Bill Curtis B-24 Liberator Prints 2

In the early morning hours B-24's and B-17's would take off with a full load of  fuel and bombs and fly up through heavy clouds trying to avoid other aircraft. The 466th Bomb Group would normally fly north to the coast town of Cromer where they would assemble their formation. They would line up on a brightly painted Assembly Ship called "Ready & Willing". She may have been ready and willing but she was a war weary bird who had flown too many combat missions already, and was now stripped of all armaments, and weapons. She was now used daily to line up all the 466th B-24's for their combat missions. The crews affectionately called her the "Striped Ass Ape". She would lead the bombers counterclockwise in a large circle over the North Sea.  The assembly process would often take an hour and a half. When they were all in formation, the assembly ship would peel off  and return to base while the bombers would head west to Germany and other targets. 

Minicraft Models INC is using one of my pieces for the box cover design of a new 1:72 B-24-D Model Kit that is scheduled for release this Spring. The kit will include a detailed set of decals for the striping on "Ready and Willing," the 466th Formation Ship. 

466th Bomb Group "Ole Tom Cat"  B-24 # 42-52555 Caverne Crew # 517  was shot down on their very first mission April 9, 1944. All 10 crewmen were KIA. This print was created for a brother of one the lost crewmen. 

B-24 Liberator Prints 

So what are these concoctions of fake and real and how and why do I take the time to do them? 

  All of the B-24 and B-17 prints here are made up of layers of photographs. The bottom layer of each print is a photo I take with a 9 mega pixel digital camera usually from an airliner using a polarizing filter to cut the glare. I also use aerial photos I have taken in the past from helicopters while working on video projects. The B-24's in my prints are with a few exceptions, four model B-24 airplanes I assembled and painted in either the drab green camo color or gray for the unpainted airplanes. The first B-24's used in the war were painted in the drab green, but later airplanes were left unpainted. This eliminated over 600 pounds of unnecessary weight in paint. For the most part all graphic markings on the airplanes are added in layers in photoshop as well as layers of side and wing decals. The models are photographed in natural soft outdoor light from as many different angles that I can think of. I try to blend the real with the fake to make it look as real as possible. The P-51 fighter in a lot of my pictures is a real airplane that I photographed of at an air show. All of my B-17 photos were from the same air show. The German jet fighters were from photos I took of an airplane at the Naval Air Museum in Pensacola. I shot it from as many different angles as I possible could. For the background of  a burning city, I have used a combination of an aerial view of a rail yard near Chicago with soft focus shots of a campfire in Michigan. I also try to use old images and WWII photos of B-24's on a mission when I can and add color to them.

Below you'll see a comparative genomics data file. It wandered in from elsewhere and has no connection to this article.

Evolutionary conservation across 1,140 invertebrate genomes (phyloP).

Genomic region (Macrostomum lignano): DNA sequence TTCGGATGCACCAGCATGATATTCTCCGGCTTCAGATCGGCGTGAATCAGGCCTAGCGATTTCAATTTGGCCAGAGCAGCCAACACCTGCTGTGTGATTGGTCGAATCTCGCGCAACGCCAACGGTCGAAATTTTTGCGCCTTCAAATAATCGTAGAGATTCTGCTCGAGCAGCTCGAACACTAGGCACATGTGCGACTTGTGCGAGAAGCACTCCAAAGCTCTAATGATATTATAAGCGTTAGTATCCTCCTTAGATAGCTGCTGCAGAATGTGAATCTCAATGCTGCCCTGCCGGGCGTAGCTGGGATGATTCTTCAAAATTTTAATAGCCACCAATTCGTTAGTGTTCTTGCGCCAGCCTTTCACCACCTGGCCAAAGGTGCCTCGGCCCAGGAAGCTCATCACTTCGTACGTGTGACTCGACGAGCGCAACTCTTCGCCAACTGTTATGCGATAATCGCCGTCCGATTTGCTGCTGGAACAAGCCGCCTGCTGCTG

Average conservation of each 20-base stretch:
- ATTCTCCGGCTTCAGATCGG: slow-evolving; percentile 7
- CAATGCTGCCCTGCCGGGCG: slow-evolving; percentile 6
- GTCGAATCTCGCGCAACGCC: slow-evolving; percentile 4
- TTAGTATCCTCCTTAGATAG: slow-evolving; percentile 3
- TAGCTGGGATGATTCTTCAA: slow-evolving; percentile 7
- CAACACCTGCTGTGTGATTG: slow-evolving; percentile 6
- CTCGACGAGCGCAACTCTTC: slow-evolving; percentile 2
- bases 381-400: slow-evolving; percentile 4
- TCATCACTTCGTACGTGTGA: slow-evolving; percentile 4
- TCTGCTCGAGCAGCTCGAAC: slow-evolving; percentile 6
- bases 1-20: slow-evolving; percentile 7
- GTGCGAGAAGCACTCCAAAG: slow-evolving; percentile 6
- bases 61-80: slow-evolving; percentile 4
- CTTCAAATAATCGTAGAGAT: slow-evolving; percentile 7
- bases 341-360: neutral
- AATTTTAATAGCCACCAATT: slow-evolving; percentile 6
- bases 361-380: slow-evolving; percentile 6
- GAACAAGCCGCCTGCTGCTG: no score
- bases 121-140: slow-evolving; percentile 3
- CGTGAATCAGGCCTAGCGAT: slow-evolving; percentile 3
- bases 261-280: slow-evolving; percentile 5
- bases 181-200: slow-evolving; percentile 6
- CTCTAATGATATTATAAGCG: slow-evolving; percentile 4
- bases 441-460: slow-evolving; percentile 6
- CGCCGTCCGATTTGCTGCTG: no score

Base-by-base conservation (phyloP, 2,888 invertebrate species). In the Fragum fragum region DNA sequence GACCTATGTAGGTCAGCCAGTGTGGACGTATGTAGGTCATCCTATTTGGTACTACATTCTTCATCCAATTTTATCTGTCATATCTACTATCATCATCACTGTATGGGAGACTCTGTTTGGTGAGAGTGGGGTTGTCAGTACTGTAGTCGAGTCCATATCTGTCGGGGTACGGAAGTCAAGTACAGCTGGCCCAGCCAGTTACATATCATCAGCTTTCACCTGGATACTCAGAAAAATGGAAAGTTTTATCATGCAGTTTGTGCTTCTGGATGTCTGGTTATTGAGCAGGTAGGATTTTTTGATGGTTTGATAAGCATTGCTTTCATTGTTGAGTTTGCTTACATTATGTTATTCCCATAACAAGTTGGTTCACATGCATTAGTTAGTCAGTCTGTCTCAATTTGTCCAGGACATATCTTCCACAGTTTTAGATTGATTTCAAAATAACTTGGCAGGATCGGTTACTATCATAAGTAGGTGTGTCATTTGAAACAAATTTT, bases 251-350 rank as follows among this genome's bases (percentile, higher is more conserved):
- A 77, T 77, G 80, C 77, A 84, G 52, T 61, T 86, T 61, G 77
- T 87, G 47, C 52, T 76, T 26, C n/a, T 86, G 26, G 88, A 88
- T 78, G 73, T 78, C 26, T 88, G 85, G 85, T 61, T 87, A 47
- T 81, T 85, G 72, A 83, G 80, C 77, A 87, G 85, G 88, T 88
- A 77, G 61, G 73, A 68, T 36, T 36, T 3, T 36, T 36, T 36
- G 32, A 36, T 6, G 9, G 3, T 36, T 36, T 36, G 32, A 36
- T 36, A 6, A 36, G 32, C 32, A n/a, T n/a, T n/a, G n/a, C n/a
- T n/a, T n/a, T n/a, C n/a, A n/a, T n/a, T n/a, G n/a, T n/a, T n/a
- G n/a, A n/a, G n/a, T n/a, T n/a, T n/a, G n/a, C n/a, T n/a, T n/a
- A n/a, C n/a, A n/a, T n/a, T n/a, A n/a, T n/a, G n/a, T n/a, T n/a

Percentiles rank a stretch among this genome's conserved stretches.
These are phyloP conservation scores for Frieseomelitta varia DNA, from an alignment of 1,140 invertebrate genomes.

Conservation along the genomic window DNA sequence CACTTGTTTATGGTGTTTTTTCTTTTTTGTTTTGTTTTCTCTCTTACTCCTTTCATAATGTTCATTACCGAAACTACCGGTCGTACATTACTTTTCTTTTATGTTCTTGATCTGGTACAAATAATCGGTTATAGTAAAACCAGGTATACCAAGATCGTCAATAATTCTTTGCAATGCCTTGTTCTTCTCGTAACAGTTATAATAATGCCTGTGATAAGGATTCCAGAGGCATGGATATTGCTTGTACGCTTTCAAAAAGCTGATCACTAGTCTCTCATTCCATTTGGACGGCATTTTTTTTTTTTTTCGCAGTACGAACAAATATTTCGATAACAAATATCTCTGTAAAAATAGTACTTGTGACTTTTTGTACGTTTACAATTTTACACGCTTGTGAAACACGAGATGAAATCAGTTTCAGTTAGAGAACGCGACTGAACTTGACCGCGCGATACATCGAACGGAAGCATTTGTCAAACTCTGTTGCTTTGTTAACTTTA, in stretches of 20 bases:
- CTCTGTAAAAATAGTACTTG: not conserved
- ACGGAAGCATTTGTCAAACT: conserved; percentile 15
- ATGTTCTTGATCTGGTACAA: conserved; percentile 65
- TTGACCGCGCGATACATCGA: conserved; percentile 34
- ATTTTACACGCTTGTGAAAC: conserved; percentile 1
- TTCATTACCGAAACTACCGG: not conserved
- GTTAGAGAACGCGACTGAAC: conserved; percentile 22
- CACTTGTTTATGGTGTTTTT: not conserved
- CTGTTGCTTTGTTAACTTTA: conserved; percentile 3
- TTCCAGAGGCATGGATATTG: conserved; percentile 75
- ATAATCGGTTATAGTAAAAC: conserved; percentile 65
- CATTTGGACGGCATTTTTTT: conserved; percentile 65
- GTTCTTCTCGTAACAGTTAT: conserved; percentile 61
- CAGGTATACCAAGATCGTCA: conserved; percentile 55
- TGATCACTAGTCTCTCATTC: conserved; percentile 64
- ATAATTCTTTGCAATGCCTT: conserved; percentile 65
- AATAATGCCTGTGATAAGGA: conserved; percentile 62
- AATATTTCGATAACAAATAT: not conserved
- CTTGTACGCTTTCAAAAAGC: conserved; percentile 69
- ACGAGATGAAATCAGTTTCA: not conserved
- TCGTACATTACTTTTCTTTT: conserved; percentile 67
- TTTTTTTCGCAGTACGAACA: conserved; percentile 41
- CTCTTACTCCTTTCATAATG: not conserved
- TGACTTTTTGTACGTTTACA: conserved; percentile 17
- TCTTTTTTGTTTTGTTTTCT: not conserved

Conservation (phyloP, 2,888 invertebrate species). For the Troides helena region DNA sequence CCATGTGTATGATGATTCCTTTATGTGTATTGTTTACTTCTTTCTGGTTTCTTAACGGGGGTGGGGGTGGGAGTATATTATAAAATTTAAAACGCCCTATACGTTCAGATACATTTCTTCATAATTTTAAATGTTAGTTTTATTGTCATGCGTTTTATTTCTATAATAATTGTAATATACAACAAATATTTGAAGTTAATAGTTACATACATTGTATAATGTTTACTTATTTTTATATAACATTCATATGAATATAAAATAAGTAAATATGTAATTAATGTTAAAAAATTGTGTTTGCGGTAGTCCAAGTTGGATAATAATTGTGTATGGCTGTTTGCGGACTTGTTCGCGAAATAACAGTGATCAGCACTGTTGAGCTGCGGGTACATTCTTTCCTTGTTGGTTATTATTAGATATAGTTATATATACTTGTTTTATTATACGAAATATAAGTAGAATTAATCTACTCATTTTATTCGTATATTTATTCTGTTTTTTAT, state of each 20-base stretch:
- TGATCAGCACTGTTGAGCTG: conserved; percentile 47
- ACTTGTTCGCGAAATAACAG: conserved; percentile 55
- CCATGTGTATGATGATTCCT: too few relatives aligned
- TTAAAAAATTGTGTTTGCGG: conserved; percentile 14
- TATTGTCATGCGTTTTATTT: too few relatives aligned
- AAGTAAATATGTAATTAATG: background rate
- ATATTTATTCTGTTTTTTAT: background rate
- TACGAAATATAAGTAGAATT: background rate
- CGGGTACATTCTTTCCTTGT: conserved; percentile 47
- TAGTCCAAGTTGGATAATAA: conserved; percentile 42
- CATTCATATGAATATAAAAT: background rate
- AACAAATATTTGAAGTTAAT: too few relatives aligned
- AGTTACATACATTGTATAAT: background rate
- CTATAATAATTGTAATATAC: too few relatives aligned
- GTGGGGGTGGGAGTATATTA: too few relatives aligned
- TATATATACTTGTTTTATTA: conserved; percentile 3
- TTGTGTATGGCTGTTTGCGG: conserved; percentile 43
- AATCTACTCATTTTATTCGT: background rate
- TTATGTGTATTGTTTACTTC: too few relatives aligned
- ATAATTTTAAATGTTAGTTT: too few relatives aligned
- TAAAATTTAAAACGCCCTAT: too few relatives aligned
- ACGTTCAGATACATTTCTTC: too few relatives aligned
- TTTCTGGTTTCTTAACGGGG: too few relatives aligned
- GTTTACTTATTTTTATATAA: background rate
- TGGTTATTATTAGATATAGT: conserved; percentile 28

Often I am asked to make prints of a specific airplane. If I can find an old Black & white photo of the airplane, I make a copy of the nose art and blow it up and then put a clear layer on top of it in photoshop and trace the image and color it the way it might have looked- nobody remembers the exact colors any more....  I then can paste the nose art and size it on the B-24. 

     My reason for starting these projects came from a conversation at an 8th Air Force Reunion with a B-24 veteran complaining that at our reunions each year, there are always all sorts of posters and pictures of B-17's but almost no B-24's. So not being an artist, who can drawn and paint, I decided to do what I can do- photography. When people saw some of my prints, I started getting requests from children and grandchildren of veterans for prints of their airplane.

 Some of these requests were from children who had never known their father because he never returned from WWII. ...  These prints are the result.

The Colling's Foundation owns and tours with what is probably the last flying B-24 Liberator "Witchcraft". I had the opportunity to walk through the airplane a few weeks ago (March 2014) and take a photo from the waist gunner window while it was on the ground. I used that photo as a foreground, and pirated a flying photo of witchcraft from the internet and then added 466th Bomb Group Airplanes and used a mountain aerial view to represent the Austrian Alps and layered it all together in photo-shop.

 B-24's include "Three Liberators From Attlebridge Field" the 466th Bomb Group' home field, and a"No Name" aircraft #42-110062 from the 392nd Bomb Group, "Black Cat" the 466th B-24 featured on a postage stamp, The 491st Bomb Group B-24 "Green Hornet",  and "Gallopin Ghost" in memory of pilot Richard Baines.

The photo above is Gallopin' Ghost B-24-H #41-29439, 784th Squadron, and is dedicated to its pilot and former President of the 8th Air Force Historical Society and the 466th Bomb Group Association, Richard Baynes, who passed away last year and is buried at Arlington National Cemetery. Dick was a great man and a good friend. I have recently learned that he flew this aircraft on his first mission only and had major engine problems on his return. The aircraft was not flown after that mission. 


Another view  of Dirty Gertie returning from Munich on July 12, 1944   

 

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